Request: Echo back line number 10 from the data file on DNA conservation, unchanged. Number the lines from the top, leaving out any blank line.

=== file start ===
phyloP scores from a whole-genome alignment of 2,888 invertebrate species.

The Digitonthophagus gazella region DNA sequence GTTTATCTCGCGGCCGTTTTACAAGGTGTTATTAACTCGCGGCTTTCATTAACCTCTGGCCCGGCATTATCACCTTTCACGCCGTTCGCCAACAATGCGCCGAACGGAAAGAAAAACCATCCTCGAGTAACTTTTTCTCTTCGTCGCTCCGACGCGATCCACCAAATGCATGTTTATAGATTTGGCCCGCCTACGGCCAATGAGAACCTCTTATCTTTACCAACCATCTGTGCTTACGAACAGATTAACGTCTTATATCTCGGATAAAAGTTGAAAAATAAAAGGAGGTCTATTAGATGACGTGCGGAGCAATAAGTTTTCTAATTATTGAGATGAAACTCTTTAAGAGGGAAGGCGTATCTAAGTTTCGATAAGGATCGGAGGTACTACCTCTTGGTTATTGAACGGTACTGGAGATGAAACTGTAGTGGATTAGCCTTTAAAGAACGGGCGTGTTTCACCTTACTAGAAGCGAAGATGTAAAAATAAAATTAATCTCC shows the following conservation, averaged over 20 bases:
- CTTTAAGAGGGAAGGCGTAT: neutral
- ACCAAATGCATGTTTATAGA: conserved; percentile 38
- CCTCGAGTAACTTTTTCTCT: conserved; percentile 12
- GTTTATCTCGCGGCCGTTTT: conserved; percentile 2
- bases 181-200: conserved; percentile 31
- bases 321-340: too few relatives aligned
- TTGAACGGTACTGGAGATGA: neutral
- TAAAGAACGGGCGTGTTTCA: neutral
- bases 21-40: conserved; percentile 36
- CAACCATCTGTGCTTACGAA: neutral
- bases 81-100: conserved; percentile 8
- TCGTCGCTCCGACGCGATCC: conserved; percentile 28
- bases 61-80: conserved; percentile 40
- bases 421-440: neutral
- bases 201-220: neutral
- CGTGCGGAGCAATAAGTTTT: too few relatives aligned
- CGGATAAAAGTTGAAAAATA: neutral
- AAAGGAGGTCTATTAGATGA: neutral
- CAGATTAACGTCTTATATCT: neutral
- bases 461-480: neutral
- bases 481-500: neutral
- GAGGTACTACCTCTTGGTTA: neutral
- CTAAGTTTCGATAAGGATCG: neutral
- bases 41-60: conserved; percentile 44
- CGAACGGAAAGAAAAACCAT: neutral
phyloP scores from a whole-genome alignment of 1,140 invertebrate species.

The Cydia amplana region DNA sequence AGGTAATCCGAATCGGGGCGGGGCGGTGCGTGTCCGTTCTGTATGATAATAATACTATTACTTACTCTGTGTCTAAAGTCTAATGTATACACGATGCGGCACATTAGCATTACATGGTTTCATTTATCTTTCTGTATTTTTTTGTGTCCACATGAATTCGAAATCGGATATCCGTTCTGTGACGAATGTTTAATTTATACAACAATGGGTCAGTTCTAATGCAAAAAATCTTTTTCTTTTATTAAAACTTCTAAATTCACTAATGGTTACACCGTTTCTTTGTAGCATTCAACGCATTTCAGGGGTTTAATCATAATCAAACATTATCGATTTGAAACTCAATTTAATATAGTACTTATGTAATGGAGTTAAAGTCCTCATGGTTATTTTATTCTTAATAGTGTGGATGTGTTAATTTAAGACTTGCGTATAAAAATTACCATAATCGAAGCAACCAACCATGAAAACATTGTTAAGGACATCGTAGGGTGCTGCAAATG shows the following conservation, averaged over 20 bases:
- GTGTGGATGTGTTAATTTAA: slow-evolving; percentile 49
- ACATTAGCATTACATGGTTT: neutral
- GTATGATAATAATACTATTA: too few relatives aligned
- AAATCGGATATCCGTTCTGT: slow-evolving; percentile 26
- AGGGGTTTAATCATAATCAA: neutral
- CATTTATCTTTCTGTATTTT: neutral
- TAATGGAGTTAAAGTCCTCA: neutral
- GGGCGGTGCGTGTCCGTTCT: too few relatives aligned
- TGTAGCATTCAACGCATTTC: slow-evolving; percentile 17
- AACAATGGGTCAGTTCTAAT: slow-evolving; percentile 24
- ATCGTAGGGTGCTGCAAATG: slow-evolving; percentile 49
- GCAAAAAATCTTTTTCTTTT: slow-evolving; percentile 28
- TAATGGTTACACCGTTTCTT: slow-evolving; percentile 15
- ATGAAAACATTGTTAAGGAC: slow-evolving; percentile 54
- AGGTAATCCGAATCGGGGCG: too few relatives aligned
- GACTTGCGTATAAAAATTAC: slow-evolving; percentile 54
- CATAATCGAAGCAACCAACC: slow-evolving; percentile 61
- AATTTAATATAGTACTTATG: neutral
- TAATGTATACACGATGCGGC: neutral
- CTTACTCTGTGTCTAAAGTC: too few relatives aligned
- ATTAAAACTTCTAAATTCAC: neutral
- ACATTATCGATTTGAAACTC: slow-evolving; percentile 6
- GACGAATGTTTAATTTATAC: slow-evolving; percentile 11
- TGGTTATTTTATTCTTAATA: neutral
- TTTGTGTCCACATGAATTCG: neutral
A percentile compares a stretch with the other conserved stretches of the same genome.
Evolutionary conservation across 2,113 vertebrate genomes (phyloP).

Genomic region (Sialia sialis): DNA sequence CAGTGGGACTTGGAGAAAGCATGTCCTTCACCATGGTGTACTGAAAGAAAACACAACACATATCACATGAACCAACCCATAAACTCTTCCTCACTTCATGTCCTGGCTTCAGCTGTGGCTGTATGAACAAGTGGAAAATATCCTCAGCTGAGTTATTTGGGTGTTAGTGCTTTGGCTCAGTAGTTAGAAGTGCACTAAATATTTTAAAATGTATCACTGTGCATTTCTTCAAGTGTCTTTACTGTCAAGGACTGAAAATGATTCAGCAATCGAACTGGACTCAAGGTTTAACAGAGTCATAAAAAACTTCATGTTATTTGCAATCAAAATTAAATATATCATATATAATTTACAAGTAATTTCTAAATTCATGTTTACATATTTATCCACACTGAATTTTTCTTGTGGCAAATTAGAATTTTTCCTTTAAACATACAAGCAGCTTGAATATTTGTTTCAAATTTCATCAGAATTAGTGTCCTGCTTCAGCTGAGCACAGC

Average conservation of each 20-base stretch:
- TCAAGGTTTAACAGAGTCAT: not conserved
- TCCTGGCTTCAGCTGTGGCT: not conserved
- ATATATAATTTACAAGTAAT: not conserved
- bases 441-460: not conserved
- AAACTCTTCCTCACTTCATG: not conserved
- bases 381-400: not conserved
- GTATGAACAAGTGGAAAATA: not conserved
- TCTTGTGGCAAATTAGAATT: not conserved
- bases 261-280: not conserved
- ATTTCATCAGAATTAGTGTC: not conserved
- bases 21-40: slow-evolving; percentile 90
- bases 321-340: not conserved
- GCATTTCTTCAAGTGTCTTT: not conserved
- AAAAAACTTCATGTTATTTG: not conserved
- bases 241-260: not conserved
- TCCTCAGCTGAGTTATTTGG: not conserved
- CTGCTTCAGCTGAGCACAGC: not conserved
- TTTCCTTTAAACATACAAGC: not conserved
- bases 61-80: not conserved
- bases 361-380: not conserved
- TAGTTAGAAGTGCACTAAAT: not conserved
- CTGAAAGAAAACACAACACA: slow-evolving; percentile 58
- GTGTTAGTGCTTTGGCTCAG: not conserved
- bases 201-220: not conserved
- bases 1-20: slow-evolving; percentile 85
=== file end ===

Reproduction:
- TAAAGAACGGGCGTGTTTCA: neutral